Even Geniuses Work Hard

PLEASE take the time to read it and let me know what you think. For those curious how this relates to the PYP - it's almost a guide to developing risk takers. Enjoy!

Sunday, 19 September 2010


I just read a brief article in Educational Leadership about a school in New Zealand that is encouraging students to include household chores as part of their homework alloted time. Part of the reasoning is that it teaches children about the importance of participating and contributing (part of the NZ National Curriculum) rather than isolating children from their family life as they work on their assigned homework.

The idea prompted me to think that there are elements of the PYP curriculum that we often neglect when we send out homework, but if we really believe in the philosophy and IB mission, we maybe should be looking at how we can balance homework in terms of the essential elements.

Following that line of thinking, we expect student input into the units of inquiry, we want students to be engaged, active participants in the unit. Do we contradict ourselves when we then assign homework without student input?

Educational Leadership included another excellent piece on homework. See the link:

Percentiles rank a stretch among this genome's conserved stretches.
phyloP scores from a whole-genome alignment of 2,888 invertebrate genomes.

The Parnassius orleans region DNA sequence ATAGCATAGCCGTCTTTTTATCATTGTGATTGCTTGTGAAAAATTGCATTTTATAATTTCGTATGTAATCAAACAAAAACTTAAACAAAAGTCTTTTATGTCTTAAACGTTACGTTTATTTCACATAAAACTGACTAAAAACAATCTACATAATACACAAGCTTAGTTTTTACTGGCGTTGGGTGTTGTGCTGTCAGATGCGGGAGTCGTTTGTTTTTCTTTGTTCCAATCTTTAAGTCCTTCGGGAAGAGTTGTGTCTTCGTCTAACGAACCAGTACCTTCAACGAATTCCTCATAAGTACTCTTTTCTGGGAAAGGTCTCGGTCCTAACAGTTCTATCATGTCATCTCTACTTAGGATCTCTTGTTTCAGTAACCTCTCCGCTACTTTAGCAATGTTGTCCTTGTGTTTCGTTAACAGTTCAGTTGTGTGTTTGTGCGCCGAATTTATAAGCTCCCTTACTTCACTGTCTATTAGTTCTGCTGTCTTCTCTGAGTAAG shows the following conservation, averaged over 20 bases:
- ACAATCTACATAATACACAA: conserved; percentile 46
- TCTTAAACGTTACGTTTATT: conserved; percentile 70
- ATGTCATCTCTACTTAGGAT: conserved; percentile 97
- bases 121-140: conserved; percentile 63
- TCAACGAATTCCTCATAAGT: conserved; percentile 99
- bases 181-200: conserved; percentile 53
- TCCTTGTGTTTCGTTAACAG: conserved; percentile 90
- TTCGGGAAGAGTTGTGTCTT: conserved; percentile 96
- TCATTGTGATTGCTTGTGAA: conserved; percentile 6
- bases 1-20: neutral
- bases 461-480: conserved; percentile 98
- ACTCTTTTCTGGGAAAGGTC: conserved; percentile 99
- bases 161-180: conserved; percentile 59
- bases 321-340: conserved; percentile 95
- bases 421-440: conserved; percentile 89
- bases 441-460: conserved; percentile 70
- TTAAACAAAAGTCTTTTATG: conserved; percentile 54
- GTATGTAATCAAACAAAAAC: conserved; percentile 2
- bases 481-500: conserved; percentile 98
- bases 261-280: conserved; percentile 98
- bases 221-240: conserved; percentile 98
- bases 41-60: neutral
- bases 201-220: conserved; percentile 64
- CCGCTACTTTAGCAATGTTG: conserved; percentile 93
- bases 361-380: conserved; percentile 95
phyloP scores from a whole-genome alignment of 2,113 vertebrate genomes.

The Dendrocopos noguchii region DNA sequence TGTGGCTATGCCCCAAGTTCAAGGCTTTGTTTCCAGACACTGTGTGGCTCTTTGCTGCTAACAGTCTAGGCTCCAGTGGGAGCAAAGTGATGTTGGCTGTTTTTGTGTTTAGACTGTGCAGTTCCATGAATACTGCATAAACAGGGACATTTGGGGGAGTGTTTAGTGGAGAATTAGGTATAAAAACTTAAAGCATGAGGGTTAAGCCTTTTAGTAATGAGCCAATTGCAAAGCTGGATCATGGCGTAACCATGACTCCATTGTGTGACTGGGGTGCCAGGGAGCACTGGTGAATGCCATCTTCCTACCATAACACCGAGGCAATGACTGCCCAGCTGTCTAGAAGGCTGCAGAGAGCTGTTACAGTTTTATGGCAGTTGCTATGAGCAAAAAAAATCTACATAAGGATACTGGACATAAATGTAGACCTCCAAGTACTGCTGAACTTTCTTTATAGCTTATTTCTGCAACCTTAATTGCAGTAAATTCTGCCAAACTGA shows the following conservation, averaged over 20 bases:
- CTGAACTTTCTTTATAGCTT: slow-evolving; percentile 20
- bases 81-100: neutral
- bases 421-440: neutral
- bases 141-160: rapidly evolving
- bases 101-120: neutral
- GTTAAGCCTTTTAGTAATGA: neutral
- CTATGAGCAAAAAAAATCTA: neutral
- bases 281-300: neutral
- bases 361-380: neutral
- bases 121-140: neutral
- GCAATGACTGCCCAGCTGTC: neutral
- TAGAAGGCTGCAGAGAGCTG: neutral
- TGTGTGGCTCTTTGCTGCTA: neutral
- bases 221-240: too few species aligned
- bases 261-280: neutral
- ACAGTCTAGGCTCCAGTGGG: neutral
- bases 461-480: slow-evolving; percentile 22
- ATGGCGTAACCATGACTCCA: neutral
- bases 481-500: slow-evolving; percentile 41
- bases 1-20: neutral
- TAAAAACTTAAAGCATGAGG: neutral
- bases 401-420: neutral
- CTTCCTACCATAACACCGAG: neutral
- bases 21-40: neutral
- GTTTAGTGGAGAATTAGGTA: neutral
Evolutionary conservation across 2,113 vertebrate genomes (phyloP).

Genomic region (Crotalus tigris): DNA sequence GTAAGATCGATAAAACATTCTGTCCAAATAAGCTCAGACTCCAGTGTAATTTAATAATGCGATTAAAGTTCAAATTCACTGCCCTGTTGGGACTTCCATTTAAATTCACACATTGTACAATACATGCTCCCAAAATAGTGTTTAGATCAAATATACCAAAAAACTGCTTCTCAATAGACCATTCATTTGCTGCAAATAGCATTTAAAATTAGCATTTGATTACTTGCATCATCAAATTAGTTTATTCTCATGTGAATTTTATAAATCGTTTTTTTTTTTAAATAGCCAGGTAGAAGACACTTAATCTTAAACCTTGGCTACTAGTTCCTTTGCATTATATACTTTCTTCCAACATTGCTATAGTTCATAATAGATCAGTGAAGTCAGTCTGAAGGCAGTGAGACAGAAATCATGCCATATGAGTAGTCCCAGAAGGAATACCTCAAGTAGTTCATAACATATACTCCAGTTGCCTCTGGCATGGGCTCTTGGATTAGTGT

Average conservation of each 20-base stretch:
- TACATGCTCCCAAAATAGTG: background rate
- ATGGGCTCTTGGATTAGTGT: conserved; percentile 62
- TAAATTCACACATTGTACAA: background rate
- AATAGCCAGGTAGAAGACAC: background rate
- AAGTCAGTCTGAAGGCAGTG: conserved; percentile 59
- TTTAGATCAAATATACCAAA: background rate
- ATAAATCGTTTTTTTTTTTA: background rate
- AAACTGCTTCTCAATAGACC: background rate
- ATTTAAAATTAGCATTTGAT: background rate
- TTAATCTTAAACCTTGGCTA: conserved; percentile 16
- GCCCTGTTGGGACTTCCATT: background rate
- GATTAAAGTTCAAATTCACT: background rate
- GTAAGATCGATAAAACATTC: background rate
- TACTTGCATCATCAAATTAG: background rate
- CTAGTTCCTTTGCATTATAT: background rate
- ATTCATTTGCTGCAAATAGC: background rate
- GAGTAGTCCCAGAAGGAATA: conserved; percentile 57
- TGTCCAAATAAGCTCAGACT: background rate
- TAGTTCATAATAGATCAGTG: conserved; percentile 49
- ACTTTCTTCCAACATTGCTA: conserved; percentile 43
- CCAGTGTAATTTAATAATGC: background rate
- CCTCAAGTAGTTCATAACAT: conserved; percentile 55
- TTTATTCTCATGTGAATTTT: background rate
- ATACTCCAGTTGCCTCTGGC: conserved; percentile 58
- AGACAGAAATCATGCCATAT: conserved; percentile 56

Look inside >
10 11
Five Hallmarks of Good Homework

or here:

Monday, 6 September 2010

Save the world .. Look after "Nori"

Here's a bit of silliness!
Picture this: Stationery supplies late, no glue sticks, frustrated teachers desperately waiting for supplies of one of the most environmentally unfriendly products ever used to produce an eco-poster! The wretched glue stick (or nori in Japanese)

At last the long awaited supplies arrive. One per child and that's it until January!

Friday's assembly needed to get across the message that we REALLY need to look after this resource.

Introducing Nori, the endangered species that lives in little colonies in various schools but had altogether disappeared from our school. A rare species indeed that never reproduces. A strange species that has a hat much as a turtle has a shell; should that hat be left off the poor stricken creature will simply dry up and die. A delicate, shy species that needs special care as it likes to hide away in dark corners where no-one can find it, but if looked after with tenderness and care, will be a willing little helper.

Would they like to see the creature?? 'Oh yes,' nod the children (and some bamboozled teachers).

Slowly, cautiously, from out of the folds of its little home, peeps the new glue stick, complete with little beady eyes and a broad smile! Much hilarity later, children assured me that their nori had smiled at them as they put the hats back on. Other teachers are going to have the children build little special 'nori' beds for their tables.

I still think the use of bottles of glue and brushes is much more environmentally responsible, but at least if the nori are being looked after properly, I can ease my conscience somewhat!

Tuesday, 24 August 2010

Learning how to Twitter

I found this very helpful little tutorial on The Educator's PLN - a great site by the way!

Cell phones - a fast, cheap way to access IT in the classroom?

Just going through my Twitter page and came across this gem that is now almost 18 months old. Definitely time to review our cell phone ban!